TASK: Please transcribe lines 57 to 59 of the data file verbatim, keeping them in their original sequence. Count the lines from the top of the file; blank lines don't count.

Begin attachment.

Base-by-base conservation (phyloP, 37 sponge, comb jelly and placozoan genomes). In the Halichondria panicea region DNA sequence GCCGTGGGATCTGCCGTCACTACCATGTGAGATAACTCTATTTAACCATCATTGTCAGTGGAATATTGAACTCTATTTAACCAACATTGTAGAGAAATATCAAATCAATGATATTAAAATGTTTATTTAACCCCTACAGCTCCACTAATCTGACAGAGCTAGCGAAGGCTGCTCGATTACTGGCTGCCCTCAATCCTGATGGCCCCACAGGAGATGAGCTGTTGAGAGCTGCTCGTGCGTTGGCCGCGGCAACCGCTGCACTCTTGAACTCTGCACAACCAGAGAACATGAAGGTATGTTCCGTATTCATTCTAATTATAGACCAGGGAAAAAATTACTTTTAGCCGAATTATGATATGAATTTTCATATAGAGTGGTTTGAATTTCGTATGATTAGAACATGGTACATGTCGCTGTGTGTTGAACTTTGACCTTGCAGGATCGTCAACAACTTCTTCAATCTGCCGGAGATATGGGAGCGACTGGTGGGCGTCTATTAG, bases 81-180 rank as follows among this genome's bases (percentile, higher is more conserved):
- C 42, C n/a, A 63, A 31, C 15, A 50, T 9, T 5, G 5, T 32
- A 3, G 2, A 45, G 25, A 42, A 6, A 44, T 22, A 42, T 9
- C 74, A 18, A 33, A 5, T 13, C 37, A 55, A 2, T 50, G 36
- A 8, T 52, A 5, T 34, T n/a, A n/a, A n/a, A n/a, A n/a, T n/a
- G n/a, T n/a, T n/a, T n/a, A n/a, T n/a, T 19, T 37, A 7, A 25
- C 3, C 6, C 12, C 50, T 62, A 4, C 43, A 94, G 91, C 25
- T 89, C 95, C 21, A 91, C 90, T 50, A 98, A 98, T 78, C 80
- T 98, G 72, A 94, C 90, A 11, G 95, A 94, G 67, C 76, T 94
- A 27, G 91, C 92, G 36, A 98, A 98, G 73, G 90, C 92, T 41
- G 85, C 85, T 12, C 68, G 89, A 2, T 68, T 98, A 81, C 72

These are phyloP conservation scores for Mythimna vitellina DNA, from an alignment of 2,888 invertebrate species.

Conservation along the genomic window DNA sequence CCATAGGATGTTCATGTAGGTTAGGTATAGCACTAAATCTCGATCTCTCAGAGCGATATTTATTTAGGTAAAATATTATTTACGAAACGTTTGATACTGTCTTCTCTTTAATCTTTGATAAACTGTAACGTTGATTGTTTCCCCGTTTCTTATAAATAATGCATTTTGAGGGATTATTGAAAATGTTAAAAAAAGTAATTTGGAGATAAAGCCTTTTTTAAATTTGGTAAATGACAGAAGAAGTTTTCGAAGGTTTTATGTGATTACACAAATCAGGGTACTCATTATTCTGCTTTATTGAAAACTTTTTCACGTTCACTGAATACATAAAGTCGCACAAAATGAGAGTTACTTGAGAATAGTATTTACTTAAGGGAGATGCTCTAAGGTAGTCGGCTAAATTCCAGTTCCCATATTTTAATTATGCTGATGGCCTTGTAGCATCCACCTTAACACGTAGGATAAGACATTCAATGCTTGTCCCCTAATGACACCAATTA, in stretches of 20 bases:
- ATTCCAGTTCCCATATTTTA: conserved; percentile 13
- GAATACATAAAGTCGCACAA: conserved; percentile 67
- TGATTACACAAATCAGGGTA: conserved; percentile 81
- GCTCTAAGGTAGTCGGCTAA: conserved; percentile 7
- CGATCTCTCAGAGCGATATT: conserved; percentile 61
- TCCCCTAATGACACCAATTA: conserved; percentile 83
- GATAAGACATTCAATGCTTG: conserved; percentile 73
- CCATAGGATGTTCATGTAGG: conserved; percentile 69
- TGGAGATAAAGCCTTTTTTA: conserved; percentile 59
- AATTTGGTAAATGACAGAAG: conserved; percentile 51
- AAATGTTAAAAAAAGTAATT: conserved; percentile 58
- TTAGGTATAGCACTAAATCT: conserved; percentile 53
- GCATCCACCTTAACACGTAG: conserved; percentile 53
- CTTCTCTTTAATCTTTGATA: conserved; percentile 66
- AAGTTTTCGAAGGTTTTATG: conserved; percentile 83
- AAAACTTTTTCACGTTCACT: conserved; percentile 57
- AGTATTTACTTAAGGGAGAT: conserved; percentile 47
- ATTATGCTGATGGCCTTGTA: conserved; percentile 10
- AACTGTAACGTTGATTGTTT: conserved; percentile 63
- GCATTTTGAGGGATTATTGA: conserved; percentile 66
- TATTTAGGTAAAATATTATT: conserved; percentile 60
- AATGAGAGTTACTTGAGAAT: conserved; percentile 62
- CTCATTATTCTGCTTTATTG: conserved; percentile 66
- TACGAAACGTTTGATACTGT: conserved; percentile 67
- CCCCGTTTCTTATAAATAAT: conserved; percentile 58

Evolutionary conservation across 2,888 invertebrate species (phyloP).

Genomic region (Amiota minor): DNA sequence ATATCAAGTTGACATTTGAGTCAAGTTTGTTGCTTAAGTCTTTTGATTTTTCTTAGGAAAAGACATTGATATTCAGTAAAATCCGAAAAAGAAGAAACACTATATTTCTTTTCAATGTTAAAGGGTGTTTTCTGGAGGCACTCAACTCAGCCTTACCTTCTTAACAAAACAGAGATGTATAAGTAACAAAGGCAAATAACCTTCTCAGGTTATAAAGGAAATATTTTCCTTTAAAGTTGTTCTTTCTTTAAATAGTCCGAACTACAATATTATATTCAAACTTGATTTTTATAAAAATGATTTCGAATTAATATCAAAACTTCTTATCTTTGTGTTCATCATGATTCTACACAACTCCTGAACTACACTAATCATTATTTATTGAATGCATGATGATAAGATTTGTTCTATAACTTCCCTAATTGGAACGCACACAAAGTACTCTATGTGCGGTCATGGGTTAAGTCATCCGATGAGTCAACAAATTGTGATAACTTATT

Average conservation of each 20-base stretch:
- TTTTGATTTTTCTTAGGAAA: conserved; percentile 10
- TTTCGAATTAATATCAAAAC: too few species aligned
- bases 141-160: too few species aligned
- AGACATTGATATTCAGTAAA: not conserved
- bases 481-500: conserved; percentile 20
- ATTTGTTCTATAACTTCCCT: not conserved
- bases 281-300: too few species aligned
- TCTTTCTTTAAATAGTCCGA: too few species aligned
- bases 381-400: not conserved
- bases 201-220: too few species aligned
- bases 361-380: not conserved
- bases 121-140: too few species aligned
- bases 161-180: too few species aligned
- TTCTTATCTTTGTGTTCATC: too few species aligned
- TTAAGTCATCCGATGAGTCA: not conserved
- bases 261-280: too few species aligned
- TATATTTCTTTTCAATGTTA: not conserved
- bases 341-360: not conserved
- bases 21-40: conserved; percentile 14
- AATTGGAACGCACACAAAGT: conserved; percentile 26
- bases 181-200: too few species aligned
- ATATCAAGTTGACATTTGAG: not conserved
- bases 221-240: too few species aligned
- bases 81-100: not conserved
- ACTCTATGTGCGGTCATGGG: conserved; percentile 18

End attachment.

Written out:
- bases 261-280: too few species aligned
- TATATTTCTTTTCAATGTTA: not conserved
- bases 341-360: not conserved